The War On Poverty

“The official poverty rate in the United States, defined as lacking resources for life’s basic needs, was 19% in 1964. It had fallen to 12.1% by 1969, the year Johnson left office. Last year, it stood at 15%.”

— USA Today.

What would a victory in the War on Poverty look like?  Our inner cities would not be places of despair and hopelessness, and they would not be zones of violence where most Americans fear to tread.  Hunger in America has been overstated by fundraising ads (food stamps feed 45 million Americans, and the USDA runs 14 other food programs), but by any other measure—murders, drug overdoses, despair, alcohol abuse, fatherless parenting that dooms the next generation to more of the same—our inner cities are in a constant state of crisis.

NBC and Pew say that 38% of all African-American children live in poverty.  Front Page magazine says that we as a nation have spent “$20.7 trillion in 2011 dollars over the past 50 years on welfare programs, far exceeding what the U.S. has spent on every war it has fought.”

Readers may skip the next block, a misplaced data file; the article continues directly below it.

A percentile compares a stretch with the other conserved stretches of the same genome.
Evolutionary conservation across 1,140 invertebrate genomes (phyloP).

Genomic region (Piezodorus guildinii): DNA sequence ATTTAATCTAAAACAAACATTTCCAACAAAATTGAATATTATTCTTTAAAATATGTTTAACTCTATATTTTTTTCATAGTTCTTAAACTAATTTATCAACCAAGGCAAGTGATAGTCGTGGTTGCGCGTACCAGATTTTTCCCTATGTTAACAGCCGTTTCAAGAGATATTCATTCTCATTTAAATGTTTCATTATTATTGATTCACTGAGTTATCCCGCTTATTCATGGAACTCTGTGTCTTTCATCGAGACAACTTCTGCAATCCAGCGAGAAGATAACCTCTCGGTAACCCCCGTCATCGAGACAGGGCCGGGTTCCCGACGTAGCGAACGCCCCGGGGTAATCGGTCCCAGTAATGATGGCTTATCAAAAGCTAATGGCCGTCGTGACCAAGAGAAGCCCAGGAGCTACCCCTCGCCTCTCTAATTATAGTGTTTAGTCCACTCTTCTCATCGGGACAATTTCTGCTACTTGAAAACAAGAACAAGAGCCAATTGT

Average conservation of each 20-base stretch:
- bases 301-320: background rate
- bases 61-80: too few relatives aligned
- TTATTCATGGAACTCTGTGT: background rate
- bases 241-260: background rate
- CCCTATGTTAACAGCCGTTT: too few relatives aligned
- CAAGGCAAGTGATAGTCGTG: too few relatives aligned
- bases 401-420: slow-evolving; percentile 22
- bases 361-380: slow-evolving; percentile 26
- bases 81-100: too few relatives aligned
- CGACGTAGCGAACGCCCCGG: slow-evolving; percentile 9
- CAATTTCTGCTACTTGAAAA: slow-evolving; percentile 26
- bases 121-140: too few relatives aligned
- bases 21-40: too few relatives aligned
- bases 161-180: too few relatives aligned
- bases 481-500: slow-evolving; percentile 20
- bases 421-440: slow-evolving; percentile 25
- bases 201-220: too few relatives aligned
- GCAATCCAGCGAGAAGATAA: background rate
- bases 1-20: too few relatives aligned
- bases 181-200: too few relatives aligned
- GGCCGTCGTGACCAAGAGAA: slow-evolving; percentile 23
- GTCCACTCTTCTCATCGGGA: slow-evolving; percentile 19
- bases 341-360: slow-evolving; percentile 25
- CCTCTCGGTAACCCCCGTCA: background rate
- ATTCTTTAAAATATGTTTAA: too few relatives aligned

Speaker of the House Paul Ryan puts the figure much lower, at $15 trillion, but a report to members of Congress by The Congressional Research Service said that the War in Afghanistan, in 2011 dollars, cost just $321 billion.  Iraq cost $784 billion, the first Gulf War cost $102 billion, and Vietnam, in 2011 dollars, cost $738 billion.  President Johnson’s War on Poverty clearly cost far more than his War in Vietnam, and far more than all the wars that followed.

By Labor Day there had already been 500 murders in Chicago.  Last year there were 344 murders in Baltimore, and even little Milwaukee counted 145 homicides in a list offered by FactCheck.org, which was trying to make the point that homicides have declined.  They have—because we have imprisoned huge numbers of violent young men—but the murder totals they offered for just nine cities added up to 2,248 in 2015.

There wasn’t any year in which American troop deaths in Iraq and Afghanistan reached even half that figure.

The War on Poverty has been underway for 50 years, and we’re still losing.

 

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